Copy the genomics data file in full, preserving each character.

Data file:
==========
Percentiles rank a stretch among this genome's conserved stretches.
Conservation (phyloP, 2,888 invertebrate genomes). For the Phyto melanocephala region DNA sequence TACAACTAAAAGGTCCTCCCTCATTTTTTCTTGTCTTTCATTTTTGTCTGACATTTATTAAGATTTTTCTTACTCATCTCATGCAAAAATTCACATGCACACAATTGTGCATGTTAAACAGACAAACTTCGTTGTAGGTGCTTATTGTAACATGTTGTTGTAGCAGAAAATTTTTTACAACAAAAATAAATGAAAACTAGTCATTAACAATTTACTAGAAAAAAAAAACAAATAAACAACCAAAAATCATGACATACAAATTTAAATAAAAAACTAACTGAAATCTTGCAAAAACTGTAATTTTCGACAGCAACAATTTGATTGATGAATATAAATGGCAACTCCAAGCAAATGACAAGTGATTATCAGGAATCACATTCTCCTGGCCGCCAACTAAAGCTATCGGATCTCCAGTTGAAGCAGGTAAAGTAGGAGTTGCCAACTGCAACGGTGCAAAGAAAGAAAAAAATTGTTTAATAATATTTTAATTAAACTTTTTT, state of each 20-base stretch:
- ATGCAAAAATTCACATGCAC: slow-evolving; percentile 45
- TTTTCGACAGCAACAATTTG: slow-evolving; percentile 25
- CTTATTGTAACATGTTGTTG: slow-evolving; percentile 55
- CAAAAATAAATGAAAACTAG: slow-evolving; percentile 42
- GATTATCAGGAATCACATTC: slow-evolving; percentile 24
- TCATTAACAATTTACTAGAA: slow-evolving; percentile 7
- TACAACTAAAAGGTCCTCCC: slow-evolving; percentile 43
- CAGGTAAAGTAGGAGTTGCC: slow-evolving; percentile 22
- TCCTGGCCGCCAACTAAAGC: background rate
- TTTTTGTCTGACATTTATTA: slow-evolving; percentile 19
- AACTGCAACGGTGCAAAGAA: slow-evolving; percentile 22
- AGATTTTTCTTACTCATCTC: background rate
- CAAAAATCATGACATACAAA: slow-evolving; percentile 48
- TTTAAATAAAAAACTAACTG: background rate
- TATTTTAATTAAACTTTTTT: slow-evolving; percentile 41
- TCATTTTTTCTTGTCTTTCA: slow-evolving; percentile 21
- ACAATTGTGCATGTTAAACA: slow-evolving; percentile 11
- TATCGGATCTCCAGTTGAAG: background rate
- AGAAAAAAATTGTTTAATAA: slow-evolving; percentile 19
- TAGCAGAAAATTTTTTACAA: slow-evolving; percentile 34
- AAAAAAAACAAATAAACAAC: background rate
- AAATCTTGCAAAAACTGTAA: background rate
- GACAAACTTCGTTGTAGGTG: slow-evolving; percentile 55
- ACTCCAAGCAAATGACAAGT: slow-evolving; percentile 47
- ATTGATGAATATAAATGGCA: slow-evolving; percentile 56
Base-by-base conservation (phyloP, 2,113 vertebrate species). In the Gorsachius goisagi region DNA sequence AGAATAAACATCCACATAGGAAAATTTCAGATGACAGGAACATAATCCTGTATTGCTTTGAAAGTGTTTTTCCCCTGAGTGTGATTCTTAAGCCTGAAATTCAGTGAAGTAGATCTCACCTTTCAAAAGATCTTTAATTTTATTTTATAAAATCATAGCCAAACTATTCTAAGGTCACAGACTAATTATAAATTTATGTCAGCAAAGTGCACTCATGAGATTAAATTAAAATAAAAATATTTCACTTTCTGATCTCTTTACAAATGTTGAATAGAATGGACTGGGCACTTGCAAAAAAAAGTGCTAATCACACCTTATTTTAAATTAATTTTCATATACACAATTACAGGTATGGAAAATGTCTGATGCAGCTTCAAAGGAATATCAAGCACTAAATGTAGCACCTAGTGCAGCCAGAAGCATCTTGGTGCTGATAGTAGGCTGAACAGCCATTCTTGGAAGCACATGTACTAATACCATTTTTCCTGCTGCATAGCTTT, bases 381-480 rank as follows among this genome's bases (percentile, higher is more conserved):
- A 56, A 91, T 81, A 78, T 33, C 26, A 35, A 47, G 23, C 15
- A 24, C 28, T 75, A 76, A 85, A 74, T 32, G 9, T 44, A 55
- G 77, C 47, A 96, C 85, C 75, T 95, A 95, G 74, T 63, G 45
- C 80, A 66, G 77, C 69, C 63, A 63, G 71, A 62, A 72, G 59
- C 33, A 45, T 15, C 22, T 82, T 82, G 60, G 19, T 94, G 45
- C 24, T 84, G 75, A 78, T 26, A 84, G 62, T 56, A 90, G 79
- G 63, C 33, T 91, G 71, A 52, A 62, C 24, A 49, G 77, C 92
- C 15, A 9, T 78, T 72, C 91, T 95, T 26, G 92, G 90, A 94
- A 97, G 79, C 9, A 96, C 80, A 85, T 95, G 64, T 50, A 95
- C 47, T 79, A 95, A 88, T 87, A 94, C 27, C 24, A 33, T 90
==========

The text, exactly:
Percentiles rank a stretch among this genome's conserved stretches.
Conservation (phyloP, 2,888 invertebrate genomes). For the Phyto melanocephala region DNA sequence TACAACTAAAAGGTCCTCCCTCATTTTTTCTTGTCTTTCATTTTTGTCTGACATTTATTAAGATTTTTCTTACTCATCTCATGCAAAAATTCACATGCACACAATTGTGCATGTTAAACAGACAAACTTCGTTGTAGGTGCTTATTGTAACATGTTGTTGTAGCAGAAAATTTTTTACAACAAAAATAAATGAAAACTAGTCATTAACAATTTACTAGAAAAAAAAAACAAATAAACAACCAAAAATCATGACATACAAATTTAAATAAAAAACTAACTGAAATCTTGCAAAAACTGTAATTTTCGACAGCAACAATTTGATTGATGAATATAAATGGCAACTCCAAGCAAATGACAAGTGATTATCAGGAATCACATTCTCCTGGCCGCCAACTAAAGCTATCGGATCTCCAGTTGAAGCAGGTAAAGTAGGAGTTGCCAACTGCAACGGTGCAAAGAAAGAAAAAAATTGTTTAATAATATTTTAATTAAACTTTTTT, state of each 20-base stretch:
- ATGCAAAAATTCACATGCAC: slow-evolving; percentile 45
- TTTTCGACAGCAACAATTTG: slow-evolving; percentile 25
- CTTATTGTAACATGTTGTTG: slow-evolving; percentile 55
- CAAAAATAAATGAAAACTAG: slow-evolving; percentile 42
- GATTATCAGGAATCACATTC: slow-evolving; percentile 24
- TCATTAACAATTTACTAGAA: slow-evolving; percentile 7
- TACAACTAAAAGGTCCTCCC: slow-evolving; percentile 43
- CAGGTAAAGTAGGAGTTGCC: slow-evolving; percentile 22
- TCCTGGCCGCCAACTAAAGC: background rate
- TTTTTGTCTGACATTTATTA: slow-evolving; percentile 19
- AACTGCAACGGTGCAAAGAA: slow-evolving; percentile 22
- AGATTTTTCTTACTCATCTC: background rate
- CAAAAATCATGACATACAAA: slow-evolving; percentile 48
- TTTAAATAAAAAACTAACTG: background rate
- TATTTTAATTAAACTTTTTT: slow-evolving; percentile 41
- TCATTTTTTCTTGTCTTTCA: slow-evolving; percentile 21
- ACAATTGTGCATGTTAAACA: slow-evolving; percentile 11
- TATCGGATCTCCAGTTGAAG: background rate
- AGAAAAAAATTGTTTAATAA: slow-evolving; percentile 19
- TAGCAGAAAATTTTTTACAA: slow-evolving; percentile 34
- AAAAAAAACAAATAAACAAC: background rate
- AAATCTTGCAAAAACTGTAA: background rate
- GACAAACTTCGTTGTAGGTG: slow-evolving; percentile 55
- ACTCCAAGCAAATGACAAGT: slow-evolving; percentile 47
- ATTGATGAATATAAATGGCA: slow-evolving; percentile 56
Base-by-base conservation (phyloP, 2,113 vertebrate species). In the Gorsachius goisagi region DNA sequence AGAATAAACATCCACATAGGAAAATTTCAGATGACAGGAACATAATCCTGTATTGCTTTGAAAGTGTTTTTCCCCTGAGTGTGATTCTTAAGCCTGAAATTCAGTGAAGTAGATCTCACCTTTCAAAAGATCTTTAATTTTATTTTATAAAATCATAGCCAAACTATTCTAAGGTCACAGACTAATTATAAATTTATGTCAGCAAAGTGCACTCATGAGATTAAATTAAAATAAAAATATTTCACTTTCTGATCTCTTTACAAATGTTGAATAGAATGGACTGGGCACTTGCAAAAAAAAGTGCTAATCACACCTTATTTTAAATTAATTTTCATATACACAATTACAGGTATGGAAAATGTCTGATGCAGCTTCAAAGGAATATCAAGCACTAAATGTAGCACCTAGTGCAGCCAGAAGCATCTTGGTGCTGATAGTAGGCTGAACAGCCATTCTTGGAAGCACATGTACTAATACCATTTTTCCTGCTGCATAGCTTT, bases 381-480 rank as follows among this genome's bases (percentile, higher is more conserved):
- A 56, A 91, T 81, A 78, T 33, C 26, A 35, A 47, G 23, C 15
- A 24, C 28, T 75, A 76, A 85, A 74, T 32, G 9, T 44, A 55
- G 77, C 47, A 96, C 85, C 75, T 95, A 95, G 74, T 63, G 45
- C 80, A 66, G 77, C 69, C 63, A 63, G 71, A 62, A 72, G 59
- C 33, A 45, T 15, C 22, T 82, T 82, G 60, G 19, T 94, G 45
- C 24, T 84, G 75, A 78, T 26, A 84, G 62, T 56, A 90, G 79
- G 63, C 33, T 91, G 71, A 52, A 62, C 24, A 49, G 77, C 92
- C 15, A 9, T 78, T 72, C 91, T 95, T 26, G 92, G 90, A 94
- A 97, G 79, C 9, A 96, C 80, A 85, T 95, G 64, T 50, A 95
- C 47, T 79, A 95, A 88, T 87, A 94, C 27, C 24, A 33, T 90